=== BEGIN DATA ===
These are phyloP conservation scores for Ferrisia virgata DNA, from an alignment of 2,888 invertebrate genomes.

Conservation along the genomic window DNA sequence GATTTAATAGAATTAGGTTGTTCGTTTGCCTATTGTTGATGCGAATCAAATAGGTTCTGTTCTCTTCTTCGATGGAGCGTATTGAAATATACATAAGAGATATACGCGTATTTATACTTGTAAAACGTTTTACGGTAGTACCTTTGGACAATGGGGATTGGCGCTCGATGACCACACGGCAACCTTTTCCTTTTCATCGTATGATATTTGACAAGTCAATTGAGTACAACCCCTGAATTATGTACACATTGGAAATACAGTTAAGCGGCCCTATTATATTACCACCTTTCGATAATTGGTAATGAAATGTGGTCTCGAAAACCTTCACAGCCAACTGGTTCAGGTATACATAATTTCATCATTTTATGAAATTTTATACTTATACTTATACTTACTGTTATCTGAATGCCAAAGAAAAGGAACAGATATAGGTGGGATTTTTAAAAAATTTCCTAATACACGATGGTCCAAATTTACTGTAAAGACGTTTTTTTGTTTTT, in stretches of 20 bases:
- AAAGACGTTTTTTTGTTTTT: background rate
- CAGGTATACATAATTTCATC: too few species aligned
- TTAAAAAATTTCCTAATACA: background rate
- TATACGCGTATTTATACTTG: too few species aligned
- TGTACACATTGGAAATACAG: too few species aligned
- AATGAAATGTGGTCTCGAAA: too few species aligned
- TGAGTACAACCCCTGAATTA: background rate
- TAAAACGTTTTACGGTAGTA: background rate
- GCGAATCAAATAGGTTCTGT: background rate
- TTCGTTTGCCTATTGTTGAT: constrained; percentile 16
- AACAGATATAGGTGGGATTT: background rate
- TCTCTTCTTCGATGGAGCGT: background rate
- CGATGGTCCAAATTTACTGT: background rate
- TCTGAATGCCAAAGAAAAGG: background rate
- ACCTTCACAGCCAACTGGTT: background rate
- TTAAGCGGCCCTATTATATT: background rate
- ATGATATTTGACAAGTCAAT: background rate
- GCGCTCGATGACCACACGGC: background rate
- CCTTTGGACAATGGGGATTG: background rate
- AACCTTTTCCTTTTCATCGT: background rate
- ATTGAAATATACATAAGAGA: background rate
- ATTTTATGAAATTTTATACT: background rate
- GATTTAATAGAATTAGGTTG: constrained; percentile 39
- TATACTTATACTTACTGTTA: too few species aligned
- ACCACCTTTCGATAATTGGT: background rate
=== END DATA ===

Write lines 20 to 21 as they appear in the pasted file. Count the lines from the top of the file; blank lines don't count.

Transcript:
- GCGCTCGATGACCACACGGC: background rate
- CCTTTGGACAATGGGGATTG: background rate